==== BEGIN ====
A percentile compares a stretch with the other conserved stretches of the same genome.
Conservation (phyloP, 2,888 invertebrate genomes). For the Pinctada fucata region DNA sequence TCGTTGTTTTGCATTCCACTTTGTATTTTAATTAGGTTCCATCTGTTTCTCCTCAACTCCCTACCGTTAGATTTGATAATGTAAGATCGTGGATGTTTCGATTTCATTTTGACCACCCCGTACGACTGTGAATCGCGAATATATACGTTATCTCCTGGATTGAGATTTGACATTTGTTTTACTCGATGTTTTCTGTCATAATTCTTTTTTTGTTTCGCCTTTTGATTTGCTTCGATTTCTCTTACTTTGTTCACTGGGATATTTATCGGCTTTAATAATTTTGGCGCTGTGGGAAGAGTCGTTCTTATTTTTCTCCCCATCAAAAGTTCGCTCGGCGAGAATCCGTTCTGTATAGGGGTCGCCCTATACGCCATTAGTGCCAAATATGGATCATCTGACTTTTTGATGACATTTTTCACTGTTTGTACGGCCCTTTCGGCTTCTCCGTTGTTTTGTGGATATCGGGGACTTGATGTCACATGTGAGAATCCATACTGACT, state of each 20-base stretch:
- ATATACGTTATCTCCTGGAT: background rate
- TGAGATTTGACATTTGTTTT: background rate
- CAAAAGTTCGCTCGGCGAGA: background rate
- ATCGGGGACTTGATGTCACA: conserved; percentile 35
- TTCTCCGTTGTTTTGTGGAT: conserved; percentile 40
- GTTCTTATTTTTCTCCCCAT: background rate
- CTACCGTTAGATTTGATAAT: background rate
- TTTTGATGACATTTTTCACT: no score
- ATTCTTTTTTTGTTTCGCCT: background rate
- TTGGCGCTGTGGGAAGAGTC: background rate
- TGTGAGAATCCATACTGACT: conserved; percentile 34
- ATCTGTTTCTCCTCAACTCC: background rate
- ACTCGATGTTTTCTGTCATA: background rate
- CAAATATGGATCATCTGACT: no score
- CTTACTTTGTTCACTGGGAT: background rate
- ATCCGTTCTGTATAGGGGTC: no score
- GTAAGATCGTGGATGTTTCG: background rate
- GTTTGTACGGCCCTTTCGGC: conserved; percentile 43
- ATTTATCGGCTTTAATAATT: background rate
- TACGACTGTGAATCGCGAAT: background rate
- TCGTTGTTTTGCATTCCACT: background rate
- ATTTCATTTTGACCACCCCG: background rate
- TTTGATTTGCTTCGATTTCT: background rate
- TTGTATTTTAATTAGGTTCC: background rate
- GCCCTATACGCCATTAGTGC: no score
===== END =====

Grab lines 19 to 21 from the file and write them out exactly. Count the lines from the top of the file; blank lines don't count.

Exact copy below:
- GTAAGATCGTGGATGTTTCG: background rate
- GTTTGTACGGCCCTTTCGGC: conserved; percentile 43
- ATTTATCGGCTTTAATAATT: background rate